RIP Hiroshi Yamauchi

Minister of Truth

Practically Perfect

Despite the abysmal state of the Seattle Mariners for the past decade, the man saved the team from leaving back in 1992. He did it as a gesture of good faith toward the local community where he ran a business. Sometimes you have to admire that Japanese business model. I have always found it interesting how the Mariners began to tank at the same time that Nintendo began to deliver a lesser product (Gamecube) and fall behind its competitors. He brought in Lou Piniella, although he never could find a competent GM.

Anyone is preferable to Howard Schultz as a team owner. It will be interesting to see if Nintendo remains in charge or sells its shares of the team.
Despite having an absentee owner who never once came to Seattle to watch them play. Still better than being owned by Howard Schultz, though, so I'll take it. Perhaps his successor will try to build a winning product.

Also, they don't "play" - that would indicate there's a possibility of winning. They fill their positions on the field throughout Spring Training and for 162 games every season, and not a single game more!!
There's only one way to force change in a professional sports franchise if you're a fan. Learned this the hard way during the 1990 to 2006 Bungles losing streak in which the GM showed absolutely no intention to change how the franchise was run. Fan pressure finally made them change. The fans have to do the following though.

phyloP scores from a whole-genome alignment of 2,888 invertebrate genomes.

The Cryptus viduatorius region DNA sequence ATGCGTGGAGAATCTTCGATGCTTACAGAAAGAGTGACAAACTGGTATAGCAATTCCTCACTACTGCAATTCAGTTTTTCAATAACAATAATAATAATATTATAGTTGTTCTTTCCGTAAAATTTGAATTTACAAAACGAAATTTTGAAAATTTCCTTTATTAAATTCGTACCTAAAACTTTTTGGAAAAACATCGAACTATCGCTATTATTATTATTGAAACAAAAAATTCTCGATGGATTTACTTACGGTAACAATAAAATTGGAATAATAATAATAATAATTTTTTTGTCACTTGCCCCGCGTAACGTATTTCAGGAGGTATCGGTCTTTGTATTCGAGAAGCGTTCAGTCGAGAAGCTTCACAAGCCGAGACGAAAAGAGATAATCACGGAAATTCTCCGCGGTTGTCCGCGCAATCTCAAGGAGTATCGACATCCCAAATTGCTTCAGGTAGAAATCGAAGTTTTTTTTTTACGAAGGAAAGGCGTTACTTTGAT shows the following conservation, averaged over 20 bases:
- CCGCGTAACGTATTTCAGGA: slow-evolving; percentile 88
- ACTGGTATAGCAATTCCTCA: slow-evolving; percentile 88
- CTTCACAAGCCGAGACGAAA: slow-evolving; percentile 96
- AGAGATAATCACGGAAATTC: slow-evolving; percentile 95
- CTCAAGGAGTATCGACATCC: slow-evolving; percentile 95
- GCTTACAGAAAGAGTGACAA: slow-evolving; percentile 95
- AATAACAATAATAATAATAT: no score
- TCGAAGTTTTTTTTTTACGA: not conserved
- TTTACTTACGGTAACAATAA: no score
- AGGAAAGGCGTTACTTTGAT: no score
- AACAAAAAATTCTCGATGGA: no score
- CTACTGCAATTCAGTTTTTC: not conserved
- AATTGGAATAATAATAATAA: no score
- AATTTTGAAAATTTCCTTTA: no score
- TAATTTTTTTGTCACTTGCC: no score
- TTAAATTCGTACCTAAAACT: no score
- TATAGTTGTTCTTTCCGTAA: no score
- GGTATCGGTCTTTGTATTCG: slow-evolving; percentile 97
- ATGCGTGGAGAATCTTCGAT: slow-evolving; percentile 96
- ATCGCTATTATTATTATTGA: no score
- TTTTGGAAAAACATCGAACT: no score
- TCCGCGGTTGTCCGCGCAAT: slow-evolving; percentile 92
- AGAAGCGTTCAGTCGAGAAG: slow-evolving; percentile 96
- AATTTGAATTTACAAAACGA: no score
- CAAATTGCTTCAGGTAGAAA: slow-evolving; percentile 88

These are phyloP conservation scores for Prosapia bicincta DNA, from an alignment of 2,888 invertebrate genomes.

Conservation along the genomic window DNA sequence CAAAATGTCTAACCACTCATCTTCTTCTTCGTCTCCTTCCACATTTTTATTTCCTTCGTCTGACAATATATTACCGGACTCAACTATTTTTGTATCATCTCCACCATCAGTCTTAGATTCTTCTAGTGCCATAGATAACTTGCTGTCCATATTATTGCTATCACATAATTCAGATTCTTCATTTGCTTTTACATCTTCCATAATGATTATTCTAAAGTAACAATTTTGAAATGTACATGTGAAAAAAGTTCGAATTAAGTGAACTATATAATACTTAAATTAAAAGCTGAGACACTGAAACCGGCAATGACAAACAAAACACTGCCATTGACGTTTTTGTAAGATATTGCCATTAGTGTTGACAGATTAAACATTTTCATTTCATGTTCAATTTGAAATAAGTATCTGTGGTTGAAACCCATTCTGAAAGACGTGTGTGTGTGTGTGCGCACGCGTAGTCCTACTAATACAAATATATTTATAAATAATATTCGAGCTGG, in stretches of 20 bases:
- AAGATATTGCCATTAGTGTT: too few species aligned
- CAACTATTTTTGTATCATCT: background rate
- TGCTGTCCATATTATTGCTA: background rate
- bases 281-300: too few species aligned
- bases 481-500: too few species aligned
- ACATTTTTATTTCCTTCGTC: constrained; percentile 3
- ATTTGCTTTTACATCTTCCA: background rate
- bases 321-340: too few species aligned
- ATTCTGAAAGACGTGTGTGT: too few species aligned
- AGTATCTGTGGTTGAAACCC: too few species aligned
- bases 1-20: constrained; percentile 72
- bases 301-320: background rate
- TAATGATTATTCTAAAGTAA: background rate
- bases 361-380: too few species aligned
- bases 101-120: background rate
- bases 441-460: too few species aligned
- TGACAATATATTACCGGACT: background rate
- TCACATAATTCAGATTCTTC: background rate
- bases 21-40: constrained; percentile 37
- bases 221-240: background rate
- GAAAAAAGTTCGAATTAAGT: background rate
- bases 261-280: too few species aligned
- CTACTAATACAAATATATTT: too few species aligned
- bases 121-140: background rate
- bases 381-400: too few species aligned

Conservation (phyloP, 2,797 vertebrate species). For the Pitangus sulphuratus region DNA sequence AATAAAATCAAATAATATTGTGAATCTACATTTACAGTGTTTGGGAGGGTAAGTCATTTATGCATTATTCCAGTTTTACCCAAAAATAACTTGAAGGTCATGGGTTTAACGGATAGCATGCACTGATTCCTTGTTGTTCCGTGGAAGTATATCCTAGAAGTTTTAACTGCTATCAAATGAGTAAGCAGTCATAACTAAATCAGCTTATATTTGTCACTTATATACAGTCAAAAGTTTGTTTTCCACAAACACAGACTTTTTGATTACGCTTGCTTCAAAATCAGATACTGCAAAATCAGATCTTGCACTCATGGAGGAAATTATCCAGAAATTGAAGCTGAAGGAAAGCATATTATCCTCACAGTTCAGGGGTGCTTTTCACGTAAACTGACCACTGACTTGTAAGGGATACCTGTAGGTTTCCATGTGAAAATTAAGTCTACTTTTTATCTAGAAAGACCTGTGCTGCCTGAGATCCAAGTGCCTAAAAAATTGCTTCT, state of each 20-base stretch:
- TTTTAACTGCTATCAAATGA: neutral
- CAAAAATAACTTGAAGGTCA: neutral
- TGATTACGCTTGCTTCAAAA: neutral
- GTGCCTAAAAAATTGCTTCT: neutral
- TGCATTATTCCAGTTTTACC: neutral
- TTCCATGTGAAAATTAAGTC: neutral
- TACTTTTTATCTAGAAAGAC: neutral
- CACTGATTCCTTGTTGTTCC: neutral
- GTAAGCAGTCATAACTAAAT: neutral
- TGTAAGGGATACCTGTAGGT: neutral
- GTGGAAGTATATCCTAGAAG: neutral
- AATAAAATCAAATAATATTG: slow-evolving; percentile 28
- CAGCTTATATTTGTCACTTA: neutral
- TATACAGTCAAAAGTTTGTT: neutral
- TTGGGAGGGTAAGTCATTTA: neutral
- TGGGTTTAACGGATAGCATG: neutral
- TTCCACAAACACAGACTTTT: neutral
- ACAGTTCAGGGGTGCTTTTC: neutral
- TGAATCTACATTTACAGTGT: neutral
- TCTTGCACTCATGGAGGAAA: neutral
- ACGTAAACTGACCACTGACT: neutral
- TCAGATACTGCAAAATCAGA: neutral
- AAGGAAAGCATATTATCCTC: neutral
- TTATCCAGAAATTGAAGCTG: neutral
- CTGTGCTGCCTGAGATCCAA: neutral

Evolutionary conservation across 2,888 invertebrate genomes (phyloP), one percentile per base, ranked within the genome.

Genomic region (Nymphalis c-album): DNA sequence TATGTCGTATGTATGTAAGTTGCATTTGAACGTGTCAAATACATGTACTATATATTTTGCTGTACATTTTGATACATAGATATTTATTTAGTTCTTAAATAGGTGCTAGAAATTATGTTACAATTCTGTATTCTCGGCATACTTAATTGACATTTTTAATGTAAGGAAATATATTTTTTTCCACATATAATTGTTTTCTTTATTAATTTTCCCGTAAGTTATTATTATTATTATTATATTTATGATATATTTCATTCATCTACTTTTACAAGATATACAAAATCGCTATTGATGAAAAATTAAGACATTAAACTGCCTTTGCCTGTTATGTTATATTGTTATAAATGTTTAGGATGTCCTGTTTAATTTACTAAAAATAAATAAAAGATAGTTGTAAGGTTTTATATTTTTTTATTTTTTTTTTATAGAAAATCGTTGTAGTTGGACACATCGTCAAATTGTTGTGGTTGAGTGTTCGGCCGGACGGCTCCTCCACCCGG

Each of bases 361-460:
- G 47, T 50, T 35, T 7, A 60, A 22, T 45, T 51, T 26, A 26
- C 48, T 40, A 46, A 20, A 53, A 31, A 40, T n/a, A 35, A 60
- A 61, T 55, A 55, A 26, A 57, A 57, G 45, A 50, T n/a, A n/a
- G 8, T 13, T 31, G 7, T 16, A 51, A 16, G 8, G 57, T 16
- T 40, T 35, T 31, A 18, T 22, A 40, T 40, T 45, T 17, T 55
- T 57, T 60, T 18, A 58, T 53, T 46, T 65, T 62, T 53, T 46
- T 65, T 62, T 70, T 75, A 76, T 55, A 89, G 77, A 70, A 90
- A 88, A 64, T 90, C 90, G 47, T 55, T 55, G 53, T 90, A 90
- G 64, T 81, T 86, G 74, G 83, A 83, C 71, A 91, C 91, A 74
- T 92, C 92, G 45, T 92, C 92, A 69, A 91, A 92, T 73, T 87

Don't go to see any games.
Don't watch any games on TV.
Don't listen to any games on the Radio.
Don't buy any team SWAG.

Those are the four main revenue streams of any sports franchise.

Bengal fans didn't start consistently doing that until 2002. The impact really started to come to bear in 2010 and 2011 when most of the home games the Bengals played were blacked out locally cause they didn't sell out. In 2010 and 2011 only the Cleveland and Pittsburgh home games sold out due to their fans traveling to Cincinnati. Cincinnati also dropped to having the smallest revenue stream of any NLF team by 2010 for Team paraphernalia sales. In addition the Bengals TV market dropped to the smallest TV market in the NFL as local fans either lost interest in the NFL completely or switched over to being Pittsburgh or Cleveland fans. Last year, even though the Bengals had become more competitive and had been to the playoffs twice in five years the problem was so bad that they had to cut ticket prices to the lowest in the NFL. They still only sold out about half their games.

However going to the playoffs two years in a row and seeing real systemic change in the Bengals front office has won a lot of fans over. Most of their home games are sold out this year and ticket prices have gone back up, though there are still issues with black outs as the Bungles years of mismanagement has resulted in them still having the lowest TV market in the NFL, despite their recent success. So the front office in Cincinnati is still motivated to retain the front office changes they have recently made. So the future for Bengal fans is looking brighter.

So that's really your only option as a Mariners fan. Boycott the bastards.